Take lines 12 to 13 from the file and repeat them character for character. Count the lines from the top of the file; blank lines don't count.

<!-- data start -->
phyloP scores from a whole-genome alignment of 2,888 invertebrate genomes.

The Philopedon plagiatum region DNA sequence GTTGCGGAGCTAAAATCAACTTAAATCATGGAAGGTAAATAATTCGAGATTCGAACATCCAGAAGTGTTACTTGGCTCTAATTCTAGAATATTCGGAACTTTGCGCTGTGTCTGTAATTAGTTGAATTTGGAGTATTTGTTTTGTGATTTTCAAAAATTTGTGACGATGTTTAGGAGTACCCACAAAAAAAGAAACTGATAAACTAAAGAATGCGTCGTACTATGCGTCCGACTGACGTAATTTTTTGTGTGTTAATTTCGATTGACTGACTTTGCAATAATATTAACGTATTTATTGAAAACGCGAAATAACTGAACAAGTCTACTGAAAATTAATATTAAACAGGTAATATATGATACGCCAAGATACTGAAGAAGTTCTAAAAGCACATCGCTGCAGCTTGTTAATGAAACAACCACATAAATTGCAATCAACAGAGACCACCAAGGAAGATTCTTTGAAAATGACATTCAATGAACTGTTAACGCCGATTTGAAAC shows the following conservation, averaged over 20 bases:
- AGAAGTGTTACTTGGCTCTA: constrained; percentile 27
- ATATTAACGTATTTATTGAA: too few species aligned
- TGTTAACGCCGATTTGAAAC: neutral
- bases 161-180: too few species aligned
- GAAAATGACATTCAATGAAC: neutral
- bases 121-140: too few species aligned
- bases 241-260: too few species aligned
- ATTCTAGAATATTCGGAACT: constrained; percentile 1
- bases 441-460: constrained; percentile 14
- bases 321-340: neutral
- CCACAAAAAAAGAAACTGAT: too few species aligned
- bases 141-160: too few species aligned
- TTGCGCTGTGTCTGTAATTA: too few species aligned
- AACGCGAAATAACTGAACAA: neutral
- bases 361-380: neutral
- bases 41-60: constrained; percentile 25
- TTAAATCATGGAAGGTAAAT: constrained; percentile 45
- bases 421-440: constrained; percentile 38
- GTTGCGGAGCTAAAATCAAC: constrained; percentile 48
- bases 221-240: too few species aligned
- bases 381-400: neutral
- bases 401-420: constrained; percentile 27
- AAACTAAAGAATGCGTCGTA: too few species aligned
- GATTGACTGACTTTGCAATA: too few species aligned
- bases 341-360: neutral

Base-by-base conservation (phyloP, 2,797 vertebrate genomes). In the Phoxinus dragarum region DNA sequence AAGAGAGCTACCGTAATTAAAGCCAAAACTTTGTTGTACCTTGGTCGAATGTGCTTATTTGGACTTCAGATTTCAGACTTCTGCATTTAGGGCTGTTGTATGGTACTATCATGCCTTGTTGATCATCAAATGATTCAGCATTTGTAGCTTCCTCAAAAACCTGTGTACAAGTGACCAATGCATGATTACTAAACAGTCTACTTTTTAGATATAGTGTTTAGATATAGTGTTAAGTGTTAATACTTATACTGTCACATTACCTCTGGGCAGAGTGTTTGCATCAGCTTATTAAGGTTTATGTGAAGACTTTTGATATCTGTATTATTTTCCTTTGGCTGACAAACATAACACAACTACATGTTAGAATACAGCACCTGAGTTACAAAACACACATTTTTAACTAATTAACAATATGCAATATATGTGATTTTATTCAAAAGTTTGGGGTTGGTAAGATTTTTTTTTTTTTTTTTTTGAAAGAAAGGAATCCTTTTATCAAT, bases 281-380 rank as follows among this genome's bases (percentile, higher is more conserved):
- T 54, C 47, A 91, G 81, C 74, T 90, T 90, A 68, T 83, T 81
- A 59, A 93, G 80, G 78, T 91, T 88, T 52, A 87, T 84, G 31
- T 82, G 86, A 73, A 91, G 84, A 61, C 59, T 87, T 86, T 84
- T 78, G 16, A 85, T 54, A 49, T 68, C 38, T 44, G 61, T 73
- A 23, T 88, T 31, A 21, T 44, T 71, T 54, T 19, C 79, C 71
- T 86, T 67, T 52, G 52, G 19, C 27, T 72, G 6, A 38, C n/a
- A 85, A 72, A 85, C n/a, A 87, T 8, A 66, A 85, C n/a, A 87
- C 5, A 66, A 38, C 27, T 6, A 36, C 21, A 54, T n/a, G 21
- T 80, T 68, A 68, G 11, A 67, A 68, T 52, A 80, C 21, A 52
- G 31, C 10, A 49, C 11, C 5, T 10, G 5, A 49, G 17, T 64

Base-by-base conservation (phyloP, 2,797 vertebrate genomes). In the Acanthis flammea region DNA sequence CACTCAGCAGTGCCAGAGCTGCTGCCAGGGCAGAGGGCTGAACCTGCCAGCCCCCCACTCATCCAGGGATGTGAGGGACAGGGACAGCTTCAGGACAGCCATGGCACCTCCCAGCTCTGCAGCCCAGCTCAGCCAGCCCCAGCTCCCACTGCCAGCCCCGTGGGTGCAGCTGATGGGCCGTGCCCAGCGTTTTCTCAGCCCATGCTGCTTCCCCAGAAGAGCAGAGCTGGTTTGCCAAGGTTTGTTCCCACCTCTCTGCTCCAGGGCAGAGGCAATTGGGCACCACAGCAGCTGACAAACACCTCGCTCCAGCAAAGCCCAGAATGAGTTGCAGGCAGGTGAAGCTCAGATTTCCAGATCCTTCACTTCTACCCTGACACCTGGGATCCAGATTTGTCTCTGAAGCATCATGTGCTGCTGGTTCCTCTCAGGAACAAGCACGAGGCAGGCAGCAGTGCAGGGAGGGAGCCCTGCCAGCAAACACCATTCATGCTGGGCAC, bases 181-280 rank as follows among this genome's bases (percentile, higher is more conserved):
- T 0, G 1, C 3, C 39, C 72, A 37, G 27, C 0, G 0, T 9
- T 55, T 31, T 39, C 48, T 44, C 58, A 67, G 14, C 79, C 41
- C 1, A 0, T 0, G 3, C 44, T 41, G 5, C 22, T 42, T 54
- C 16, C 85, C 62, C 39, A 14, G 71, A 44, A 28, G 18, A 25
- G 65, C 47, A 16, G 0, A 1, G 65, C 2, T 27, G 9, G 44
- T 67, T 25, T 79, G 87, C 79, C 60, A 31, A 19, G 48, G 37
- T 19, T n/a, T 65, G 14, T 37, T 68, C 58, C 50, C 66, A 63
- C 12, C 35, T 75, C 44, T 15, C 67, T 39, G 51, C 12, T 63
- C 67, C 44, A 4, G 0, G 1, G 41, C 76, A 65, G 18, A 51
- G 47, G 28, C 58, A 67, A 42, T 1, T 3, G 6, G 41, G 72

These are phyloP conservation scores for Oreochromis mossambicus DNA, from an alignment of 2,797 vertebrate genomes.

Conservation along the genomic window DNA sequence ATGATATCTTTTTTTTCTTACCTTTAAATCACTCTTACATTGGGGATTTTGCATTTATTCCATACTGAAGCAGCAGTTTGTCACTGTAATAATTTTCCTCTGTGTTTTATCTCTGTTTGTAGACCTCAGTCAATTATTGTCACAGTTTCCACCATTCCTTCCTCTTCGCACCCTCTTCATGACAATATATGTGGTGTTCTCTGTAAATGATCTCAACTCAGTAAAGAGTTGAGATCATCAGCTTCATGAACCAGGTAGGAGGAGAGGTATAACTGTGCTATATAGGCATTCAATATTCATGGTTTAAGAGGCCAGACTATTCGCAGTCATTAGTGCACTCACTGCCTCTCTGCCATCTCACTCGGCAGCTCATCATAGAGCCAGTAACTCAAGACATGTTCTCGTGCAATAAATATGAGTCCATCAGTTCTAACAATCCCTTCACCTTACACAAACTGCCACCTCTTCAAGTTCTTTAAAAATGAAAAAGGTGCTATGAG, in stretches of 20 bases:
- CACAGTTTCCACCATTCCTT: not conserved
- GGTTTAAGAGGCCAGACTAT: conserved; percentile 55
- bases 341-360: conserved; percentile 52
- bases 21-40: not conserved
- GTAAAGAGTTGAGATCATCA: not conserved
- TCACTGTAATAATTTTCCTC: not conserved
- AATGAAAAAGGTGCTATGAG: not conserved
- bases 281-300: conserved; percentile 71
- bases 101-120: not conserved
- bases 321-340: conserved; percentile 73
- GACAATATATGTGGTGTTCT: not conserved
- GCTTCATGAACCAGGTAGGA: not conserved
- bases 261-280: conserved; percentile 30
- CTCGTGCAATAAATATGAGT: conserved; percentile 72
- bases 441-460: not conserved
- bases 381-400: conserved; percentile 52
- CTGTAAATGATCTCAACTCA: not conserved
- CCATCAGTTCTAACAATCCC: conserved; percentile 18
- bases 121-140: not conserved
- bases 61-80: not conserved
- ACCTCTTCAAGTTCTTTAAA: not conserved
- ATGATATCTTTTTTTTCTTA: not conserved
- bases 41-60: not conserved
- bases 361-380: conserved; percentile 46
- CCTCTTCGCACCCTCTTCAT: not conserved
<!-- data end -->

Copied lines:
- bases 321-340: neutral
- CCACAAAAAAAGAAACTGAT: too few species aligned